Vancouver Vaisakhi 2014


Vaisakhi is an annual festival celebrated by Sikhs. Part harvest or “thanksgiving”, part commemoration for founding of Khalsa in 1699 by Guru Gobind Singh, 10th Guru of the Sikhs. Khalsa represents code of conduct and commitment to the faith – once baptized, members adhere to the five K’s.  Kesh – uncut hair, Kanga – wooden comb, Kara – iron bracelet, Kacchera – specific cotton underwear and Kirpan – dagger or sword. Symbols identifying their commitment to uphold Sikh ideals of honesty, equality, fidelity, meditation on God, not bowing to tyranny and protecting the weak. Sikhs are forbidden to dishonour their hair, eat meat slaughtered in the Muslim way, cohabitate with anyone other than their souse or use tobacco. The following link gives a more detailed history.

http://en.wikipedia.org/wiki/Khalsa

Vancouver has one of the largest Sikh populations outside India. Vaisakhi celebrations in British Columbia take place over two consecutive weekends. Today marked the Vancouver parade, next Saturday Surrey holds an even larger celebration. Work permitting we never miss an opportunity to walk the parade route.

Vaisakhi makes everyone feel welcome. It doesn’t matter if you understand the nuances, speak the language or know Sikh history. Music and laughter fill the air, warm smiles extend past religious and cultural borders. Vaisakhi lifts spirits while serving as ambassador to the true meaning of multiculturalism.

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Vancouver Vaisakhi


Tomorrow brings Vancouver’s annual Vaisakhi parade. Vaisakhi celebrates the birth of Khalsa and the Sikh religion, as well as the start of harvest in the Punjab. A simplistic description if ever there was one, I’m no expert on the Sikh faith. I do appreciate a good festival though, and this one is a keeper.

http://www.flickr.com/photos/15574096@N00/7082105327/in/set-72157616676734754/

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We stumbled upon this annual festival a few years ago; it remains on our must do list ever since. Vancouver puts the “multi” in “cultural”, almost half the residents don’t have English as a first language. At Vaisakhi, a smile is the common language. I can’t quite put my finger on it but for some reason Vaisakhi is able to celebrate a deeply religious, significant observance in a welcoming, positive way.  Nothing is for sale – home after home along the parade route sets out tables offering everything from chai tea and pakoras to curries and sweets. With tireless smiles upwards of 100,000 people are treated with the same respect.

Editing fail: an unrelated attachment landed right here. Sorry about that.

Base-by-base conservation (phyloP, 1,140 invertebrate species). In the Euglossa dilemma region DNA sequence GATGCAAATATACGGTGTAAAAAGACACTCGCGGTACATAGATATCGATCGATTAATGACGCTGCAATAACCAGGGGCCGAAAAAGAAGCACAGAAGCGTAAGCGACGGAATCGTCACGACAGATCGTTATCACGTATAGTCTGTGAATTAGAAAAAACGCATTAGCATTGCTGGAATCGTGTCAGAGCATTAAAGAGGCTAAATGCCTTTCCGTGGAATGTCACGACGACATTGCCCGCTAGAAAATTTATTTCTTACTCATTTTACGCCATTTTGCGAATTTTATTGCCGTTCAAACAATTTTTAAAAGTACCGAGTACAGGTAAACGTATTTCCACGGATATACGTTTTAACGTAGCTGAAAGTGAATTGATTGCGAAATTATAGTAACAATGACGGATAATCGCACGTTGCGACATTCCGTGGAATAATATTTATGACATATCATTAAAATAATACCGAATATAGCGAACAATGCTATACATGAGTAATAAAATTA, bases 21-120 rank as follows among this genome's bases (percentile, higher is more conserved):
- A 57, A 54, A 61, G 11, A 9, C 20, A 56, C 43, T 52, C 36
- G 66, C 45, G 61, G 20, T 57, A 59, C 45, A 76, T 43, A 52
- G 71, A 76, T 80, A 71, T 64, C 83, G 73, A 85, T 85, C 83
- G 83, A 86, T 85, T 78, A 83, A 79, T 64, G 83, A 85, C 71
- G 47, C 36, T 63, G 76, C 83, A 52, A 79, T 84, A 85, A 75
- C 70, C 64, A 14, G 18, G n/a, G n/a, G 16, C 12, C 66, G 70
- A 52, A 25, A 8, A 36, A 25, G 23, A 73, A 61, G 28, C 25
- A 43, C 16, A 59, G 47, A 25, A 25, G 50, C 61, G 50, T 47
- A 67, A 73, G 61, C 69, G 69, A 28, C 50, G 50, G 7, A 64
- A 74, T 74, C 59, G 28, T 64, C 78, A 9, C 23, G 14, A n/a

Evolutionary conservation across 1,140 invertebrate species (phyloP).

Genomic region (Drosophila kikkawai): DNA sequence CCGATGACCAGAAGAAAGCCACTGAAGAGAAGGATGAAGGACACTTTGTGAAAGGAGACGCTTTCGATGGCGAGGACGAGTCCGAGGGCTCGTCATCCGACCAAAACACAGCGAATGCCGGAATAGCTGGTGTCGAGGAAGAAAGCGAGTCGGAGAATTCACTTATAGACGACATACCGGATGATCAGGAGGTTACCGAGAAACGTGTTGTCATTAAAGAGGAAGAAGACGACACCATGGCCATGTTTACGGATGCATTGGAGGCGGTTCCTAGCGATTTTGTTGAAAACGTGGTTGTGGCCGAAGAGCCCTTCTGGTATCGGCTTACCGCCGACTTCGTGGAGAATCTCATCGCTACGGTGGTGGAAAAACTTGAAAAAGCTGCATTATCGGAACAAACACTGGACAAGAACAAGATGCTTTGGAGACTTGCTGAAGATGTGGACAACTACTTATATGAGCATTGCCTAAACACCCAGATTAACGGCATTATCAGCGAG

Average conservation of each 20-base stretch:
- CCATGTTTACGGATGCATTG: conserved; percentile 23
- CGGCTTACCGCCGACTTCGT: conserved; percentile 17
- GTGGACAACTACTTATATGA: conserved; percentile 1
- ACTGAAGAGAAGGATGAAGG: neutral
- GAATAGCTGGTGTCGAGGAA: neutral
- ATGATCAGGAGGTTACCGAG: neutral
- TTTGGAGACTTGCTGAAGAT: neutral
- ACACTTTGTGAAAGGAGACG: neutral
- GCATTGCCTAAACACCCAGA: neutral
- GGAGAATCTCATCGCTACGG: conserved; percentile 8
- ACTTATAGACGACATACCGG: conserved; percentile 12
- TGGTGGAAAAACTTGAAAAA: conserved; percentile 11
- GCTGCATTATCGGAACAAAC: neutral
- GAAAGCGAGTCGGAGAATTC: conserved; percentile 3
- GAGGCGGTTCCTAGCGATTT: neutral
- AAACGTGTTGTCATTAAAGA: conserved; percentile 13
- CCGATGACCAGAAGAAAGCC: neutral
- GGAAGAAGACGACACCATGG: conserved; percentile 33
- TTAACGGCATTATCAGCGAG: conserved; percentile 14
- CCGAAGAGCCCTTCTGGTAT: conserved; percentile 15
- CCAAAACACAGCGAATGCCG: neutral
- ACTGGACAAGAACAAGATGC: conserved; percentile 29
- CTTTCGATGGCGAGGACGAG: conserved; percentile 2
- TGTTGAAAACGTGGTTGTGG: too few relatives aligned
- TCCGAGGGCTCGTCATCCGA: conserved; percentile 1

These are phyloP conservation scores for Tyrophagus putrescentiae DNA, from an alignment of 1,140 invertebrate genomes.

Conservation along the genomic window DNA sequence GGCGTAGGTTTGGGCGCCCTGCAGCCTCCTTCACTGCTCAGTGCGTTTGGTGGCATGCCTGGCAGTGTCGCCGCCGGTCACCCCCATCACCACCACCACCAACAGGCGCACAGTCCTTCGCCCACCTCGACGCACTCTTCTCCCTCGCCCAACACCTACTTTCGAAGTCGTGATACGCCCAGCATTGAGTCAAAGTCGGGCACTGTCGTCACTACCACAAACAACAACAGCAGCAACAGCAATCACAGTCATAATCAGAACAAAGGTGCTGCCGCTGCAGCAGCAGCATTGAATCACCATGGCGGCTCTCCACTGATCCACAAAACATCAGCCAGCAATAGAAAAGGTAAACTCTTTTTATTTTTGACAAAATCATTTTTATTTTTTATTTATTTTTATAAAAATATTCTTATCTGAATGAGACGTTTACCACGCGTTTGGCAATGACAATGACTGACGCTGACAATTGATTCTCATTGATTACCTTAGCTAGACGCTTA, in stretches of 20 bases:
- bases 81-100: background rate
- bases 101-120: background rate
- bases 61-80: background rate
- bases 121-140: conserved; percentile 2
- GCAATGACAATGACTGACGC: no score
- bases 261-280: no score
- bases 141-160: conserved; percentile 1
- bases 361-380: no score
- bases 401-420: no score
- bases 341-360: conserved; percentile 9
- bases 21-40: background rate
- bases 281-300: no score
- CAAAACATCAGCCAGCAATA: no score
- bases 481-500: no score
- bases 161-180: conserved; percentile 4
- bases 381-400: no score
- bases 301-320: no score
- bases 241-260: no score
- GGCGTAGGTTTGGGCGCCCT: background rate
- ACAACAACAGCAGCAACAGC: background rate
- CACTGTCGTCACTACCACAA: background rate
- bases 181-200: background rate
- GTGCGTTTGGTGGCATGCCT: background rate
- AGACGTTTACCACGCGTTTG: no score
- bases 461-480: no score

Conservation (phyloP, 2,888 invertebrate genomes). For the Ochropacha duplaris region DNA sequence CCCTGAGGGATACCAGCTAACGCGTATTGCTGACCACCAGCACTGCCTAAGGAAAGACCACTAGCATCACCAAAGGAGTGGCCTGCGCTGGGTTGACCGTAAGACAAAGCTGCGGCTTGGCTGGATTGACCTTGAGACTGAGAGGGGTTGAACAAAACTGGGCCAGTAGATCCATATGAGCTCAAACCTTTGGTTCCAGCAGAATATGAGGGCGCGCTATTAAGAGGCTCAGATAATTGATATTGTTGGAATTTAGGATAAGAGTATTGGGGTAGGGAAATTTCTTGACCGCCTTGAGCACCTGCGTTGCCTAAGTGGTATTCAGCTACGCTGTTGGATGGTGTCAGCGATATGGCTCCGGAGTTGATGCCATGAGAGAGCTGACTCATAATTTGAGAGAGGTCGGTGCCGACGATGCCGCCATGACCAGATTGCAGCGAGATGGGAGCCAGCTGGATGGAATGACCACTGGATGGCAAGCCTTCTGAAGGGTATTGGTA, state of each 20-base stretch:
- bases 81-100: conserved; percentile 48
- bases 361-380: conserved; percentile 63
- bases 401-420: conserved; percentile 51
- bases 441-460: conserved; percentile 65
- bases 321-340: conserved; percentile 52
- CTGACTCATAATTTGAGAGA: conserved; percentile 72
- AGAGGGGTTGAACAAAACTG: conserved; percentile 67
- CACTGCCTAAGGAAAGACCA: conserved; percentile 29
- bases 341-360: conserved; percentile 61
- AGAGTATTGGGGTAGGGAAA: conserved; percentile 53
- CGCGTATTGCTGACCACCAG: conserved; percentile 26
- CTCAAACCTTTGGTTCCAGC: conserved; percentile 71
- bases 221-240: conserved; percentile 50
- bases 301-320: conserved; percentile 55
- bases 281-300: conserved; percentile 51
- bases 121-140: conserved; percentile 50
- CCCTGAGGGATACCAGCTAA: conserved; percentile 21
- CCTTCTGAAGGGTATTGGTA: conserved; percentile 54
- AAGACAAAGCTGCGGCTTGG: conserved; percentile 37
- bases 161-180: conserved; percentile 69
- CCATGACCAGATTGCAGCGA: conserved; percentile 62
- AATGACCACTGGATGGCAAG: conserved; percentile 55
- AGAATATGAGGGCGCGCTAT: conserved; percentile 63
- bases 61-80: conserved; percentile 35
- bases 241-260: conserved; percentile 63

http://www.flickr.com/photos/15574096@N00/5648270254/in/set-72157616676734754/

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Dance as Bhangra music pulls you to a stage, marvel while flowers fall from airplanes, soak up the history and ceremony as the parade passes by. Ponder an afternoon where no matter who you are, you’re welcomed – no strings attached.

Why Do We Shoot Ourselves In The Foot?


Far from being an expert in any way other than my wits; my mind has been plagued recently by this ponder. I can’t stop wondering if mankind has reached the limit of evolution. The basis of my thesis is our seemingly endless capacity to shoot ourselves in the foot.

It is entirely possible that I mistake common sense for reality – I’ve given that point considerable thought – and every time I reach the same conclusion. Despite our technological advances, understanding of science and nature, or light speed communication; we’re taking one step forward two steps back.

Call me a crazy idealistic fool, but I don’t see us getting over this hump without a few things happening. First – religion has to be taken out of politics. I mean eradicated; delegated to the privacy of our homes. Abolished from political speeches, made accountable for their actions, and subjected to the same rule of law as everyone else. Religious leaders who speak out against homosexuality or abortion should be charged with hate crimes. As should any group such as the Boy Scouts who choose to discriminate on the basis of sexual orientation. Until we move beyond religion, and biased thinking based on religion – we’re simply shooting ourselves in the foot.

Next we need to come to our senses in regard to organizations like the NRA. It boggles my mind to watch unelected spokespeople dictate policy from the comfort of their tax exempt, non profit towers. I find it beyond comprehension for this or any other lobby group to be given the time of day. Shooting ourselves in the foot is putting it mildly.

Third – lets get over rehashing done deals; women have the right to vote, blacks don’t sit at the back of the bus – and news flash religious fundamentalists – abortion is legal, gay people don’t burn in hell. Memo to the state of Arizona – life begins at the end of a woman’s last period? You geniuses made this law which makes you about as clever as the 63% of Canadians who responded in a recent poll to be in favour of bringing back the death penalty. Shooting ourselves in the foot.

I can’t help but think evolution has ground to a halt. Correct me if I’m wrong but I see no chance of moving forward while stalled on out dated concepts and perceptions. Worse still, we’re too busy shooting ourselves in the foot to even realize it.